Employers should assess which activities their commissioned salespeople perform that are arguably not “directly involved in selling,” and whether those activities can be limited. Of greatest concern should be those activities that take salespeople off the sales floor or off the telephone (for telephone sales) such that they are unavailable to potential customers. This could include sales meetings, product training, or certain off-site events. Employers may want to provide separate compensation for such activities, which will not be recouped from commissions. Alternatively, if possible, employers could consider making these activities voluntary.
Employers should account for rest breaks and any other non-selling time that is separately compensated as a separate line item on wage statements.
In light of the complexities and uncertainties in this area of law, we recommend consulting with California employment counsel in implementing any policy changes.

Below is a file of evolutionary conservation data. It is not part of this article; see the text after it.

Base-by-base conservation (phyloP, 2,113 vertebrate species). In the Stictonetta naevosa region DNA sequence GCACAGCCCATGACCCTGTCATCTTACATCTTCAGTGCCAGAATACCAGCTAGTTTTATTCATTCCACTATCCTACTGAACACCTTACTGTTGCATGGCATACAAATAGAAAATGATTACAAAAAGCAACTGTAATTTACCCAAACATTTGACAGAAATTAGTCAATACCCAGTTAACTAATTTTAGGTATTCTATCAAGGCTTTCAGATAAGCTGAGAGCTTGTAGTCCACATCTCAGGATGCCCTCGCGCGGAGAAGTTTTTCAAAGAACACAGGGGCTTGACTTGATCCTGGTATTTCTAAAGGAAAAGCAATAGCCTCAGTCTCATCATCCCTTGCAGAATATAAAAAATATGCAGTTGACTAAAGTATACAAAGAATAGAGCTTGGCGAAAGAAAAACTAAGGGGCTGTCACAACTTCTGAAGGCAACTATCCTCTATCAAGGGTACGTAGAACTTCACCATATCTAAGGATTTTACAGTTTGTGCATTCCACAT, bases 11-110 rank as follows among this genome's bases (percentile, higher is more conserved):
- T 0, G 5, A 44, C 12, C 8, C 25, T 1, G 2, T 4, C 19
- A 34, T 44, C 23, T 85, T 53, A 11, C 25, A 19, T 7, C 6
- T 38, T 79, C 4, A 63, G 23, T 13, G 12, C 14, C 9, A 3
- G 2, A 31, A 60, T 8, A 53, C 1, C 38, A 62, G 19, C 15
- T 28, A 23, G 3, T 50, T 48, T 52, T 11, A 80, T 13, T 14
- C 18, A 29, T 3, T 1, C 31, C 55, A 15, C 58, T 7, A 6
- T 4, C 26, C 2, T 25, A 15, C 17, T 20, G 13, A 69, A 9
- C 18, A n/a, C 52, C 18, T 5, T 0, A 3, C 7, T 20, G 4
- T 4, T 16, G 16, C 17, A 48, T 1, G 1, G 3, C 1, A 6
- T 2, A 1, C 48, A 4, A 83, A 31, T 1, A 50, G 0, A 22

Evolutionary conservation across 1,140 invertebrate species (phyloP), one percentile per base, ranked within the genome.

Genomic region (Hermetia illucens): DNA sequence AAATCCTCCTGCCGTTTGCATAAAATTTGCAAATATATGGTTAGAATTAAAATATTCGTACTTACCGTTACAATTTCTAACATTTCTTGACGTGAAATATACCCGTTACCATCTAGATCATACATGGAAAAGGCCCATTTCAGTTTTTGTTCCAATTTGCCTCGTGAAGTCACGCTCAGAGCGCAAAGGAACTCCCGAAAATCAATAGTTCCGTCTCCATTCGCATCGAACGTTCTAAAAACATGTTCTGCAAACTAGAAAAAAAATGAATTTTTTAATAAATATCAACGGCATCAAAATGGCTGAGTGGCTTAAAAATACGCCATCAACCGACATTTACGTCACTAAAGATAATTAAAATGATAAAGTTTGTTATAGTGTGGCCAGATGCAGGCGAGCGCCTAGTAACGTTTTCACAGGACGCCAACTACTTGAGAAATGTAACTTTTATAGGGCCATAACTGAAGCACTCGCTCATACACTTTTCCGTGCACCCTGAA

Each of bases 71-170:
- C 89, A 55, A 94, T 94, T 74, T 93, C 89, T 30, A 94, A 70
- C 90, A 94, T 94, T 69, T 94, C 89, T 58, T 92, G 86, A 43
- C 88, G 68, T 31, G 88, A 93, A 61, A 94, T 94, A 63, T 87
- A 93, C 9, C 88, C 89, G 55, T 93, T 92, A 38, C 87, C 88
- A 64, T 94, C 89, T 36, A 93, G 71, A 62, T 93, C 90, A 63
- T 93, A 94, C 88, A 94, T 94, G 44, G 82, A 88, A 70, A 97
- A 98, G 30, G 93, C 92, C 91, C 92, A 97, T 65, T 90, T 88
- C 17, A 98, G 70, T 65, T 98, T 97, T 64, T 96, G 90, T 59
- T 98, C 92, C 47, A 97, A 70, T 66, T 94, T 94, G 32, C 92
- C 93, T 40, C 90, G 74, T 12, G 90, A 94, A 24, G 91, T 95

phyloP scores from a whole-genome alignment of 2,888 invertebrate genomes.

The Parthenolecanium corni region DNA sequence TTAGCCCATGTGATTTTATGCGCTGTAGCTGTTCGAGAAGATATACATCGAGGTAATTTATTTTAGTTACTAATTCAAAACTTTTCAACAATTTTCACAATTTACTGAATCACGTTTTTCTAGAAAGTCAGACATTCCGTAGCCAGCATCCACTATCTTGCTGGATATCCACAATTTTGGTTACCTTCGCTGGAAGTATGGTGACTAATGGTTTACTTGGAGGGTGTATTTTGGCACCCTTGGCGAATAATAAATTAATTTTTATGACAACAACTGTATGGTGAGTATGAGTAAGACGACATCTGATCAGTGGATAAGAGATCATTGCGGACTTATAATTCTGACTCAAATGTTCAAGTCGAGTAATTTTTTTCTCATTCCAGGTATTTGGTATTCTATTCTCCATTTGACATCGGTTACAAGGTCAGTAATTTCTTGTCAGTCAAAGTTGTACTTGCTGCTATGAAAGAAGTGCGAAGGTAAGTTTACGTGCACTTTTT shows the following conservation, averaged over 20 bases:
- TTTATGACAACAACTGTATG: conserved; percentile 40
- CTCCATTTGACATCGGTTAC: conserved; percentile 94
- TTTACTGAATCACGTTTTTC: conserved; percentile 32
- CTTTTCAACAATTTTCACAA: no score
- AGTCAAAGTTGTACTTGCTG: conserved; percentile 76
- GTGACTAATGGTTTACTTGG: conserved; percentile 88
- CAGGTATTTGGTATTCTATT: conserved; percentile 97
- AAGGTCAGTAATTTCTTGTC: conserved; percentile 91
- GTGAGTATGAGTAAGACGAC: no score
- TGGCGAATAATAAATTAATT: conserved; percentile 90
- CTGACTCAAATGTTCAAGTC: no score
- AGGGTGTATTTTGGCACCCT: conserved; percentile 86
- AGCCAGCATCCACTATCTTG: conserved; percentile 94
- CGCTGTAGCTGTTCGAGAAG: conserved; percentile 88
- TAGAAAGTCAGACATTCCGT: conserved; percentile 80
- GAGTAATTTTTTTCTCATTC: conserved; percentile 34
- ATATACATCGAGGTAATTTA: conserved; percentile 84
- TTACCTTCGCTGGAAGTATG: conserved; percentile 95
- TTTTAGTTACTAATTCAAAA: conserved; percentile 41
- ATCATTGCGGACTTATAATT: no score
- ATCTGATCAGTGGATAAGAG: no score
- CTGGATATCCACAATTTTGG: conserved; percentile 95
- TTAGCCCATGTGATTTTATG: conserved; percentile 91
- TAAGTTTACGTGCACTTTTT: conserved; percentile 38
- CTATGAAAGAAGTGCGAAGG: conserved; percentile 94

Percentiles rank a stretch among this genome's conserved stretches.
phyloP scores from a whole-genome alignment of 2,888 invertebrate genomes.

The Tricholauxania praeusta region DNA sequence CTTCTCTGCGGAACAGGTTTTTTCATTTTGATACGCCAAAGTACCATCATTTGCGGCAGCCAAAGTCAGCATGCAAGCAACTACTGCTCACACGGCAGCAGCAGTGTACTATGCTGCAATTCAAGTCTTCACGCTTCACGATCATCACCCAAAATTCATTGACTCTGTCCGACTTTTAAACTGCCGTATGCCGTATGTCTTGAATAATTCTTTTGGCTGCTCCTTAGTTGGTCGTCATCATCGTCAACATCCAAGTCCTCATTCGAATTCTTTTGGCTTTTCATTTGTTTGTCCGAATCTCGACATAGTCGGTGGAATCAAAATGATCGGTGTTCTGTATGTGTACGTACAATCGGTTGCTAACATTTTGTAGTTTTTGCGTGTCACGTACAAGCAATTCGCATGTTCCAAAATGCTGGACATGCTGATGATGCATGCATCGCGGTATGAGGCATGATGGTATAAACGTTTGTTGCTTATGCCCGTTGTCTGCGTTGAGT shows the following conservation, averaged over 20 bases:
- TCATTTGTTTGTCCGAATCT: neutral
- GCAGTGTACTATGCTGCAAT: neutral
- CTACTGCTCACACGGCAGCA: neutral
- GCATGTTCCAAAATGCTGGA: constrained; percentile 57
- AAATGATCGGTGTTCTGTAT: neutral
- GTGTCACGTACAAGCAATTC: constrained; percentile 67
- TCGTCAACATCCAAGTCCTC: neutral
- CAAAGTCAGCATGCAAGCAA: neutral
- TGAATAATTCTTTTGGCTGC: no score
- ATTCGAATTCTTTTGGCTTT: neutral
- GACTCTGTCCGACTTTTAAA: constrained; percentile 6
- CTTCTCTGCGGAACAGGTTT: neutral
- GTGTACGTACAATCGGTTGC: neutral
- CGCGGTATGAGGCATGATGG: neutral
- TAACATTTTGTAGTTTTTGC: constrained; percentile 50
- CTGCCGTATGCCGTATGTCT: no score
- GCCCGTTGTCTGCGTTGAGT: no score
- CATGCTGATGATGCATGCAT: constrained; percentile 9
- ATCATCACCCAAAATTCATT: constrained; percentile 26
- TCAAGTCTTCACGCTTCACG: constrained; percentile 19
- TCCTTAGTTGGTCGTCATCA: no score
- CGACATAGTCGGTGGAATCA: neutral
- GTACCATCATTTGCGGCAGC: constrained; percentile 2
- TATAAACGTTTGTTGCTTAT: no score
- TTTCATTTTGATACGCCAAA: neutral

1 Commissioned salespersons are workers (1) whose earnings exceed one-and-a-half times the minimum wage, and (2) who earn more than half their income in the form of commissions. See, e.g., Cal. Code Regs., tit. 8 § 11040(3)(D). Commissioned salespersons are distinct from “outside salespersons,” who (1) spend more than half their work time away from the employer’s place of business and (2) earn commissions from sales of products, services or use of facilities. Id. at § 11070(2)(J). This article does not address outside salespersons, who are typically classified as exempt.
2 The 9th Circuit affirmed the district court’s class certification decision where it held that California law prohibits averaging of wages to meet minimum wage requirements and compensation through commission for work “not directly involved in selling.” Vaquero v. Ashley Furniture Indus., Inc., 824 F.3d 1150, 1154 (9th Cir. 2016).
3 By statute, piece-rate workers must be compensated separately for rest and recovery periods and “other nonproductive time.” See Cal. Lab. Code § 226.2.